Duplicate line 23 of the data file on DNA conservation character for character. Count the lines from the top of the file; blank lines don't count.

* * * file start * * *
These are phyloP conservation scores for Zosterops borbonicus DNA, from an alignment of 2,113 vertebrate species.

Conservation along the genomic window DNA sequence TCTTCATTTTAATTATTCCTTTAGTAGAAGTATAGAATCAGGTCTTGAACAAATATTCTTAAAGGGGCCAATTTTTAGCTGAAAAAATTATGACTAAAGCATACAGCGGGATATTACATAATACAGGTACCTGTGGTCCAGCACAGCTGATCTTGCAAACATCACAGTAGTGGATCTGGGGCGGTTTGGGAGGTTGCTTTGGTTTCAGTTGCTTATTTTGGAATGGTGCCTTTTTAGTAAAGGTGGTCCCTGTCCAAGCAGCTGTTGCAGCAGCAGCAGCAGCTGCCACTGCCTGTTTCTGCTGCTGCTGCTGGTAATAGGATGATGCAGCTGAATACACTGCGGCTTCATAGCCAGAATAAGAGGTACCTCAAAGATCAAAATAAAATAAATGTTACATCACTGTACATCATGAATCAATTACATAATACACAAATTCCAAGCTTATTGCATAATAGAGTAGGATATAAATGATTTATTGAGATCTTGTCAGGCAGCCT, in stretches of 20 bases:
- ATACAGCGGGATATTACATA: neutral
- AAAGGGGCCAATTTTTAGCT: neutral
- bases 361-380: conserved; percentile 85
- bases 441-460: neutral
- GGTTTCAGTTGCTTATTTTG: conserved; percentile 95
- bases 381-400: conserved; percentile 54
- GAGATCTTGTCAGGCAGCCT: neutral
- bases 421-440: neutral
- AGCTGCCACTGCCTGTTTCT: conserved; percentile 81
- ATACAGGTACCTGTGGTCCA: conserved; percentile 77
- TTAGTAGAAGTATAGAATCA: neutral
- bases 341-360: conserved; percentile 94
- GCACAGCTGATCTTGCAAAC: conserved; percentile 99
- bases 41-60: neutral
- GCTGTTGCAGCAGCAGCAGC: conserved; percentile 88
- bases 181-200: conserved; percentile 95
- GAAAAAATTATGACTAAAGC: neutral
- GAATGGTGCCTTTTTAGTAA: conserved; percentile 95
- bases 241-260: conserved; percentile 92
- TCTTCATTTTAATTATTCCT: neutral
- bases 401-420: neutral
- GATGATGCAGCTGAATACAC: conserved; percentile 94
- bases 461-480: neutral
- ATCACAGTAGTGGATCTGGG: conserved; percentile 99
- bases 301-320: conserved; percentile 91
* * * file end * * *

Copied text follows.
- bases 401-420: neutral